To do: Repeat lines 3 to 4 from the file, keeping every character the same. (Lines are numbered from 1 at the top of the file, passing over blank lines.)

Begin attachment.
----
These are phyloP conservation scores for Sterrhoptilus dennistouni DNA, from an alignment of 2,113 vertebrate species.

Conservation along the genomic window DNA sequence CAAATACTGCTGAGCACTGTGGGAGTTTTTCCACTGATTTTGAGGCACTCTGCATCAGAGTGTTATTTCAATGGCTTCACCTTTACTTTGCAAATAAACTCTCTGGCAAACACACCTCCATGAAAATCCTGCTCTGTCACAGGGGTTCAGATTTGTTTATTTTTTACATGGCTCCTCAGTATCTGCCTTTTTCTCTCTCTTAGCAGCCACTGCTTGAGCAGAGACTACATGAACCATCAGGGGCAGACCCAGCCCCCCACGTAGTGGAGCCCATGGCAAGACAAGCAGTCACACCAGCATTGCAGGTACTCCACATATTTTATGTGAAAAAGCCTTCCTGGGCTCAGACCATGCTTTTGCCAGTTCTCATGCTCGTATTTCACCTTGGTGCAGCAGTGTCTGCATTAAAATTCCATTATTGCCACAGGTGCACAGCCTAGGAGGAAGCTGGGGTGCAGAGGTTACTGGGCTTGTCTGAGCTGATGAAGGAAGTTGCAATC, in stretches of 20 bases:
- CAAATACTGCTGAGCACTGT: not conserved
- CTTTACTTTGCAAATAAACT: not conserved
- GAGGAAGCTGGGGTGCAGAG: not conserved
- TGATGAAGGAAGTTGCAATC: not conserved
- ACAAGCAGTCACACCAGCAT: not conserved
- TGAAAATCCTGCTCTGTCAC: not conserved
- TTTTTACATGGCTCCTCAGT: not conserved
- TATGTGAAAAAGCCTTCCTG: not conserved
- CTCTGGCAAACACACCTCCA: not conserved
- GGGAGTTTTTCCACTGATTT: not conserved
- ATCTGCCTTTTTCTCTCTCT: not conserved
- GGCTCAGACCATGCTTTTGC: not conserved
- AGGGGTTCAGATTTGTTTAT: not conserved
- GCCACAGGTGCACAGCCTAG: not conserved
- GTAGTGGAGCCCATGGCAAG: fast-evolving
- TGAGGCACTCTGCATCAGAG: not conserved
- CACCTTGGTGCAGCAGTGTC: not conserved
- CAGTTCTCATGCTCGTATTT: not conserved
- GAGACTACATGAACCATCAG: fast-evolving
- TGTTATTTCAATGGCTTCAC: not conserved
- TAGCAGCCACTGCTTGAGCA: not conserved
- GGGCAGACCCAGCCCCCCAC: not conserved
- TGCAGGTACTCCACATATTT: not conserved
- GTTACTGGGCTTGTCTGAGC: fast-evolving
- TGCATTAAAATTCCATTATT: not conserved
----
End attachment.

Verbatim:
- CAAATACTGCTGAGCACTGT: not conserved
- CTTTACTTTGCAAATAAACT: not conserved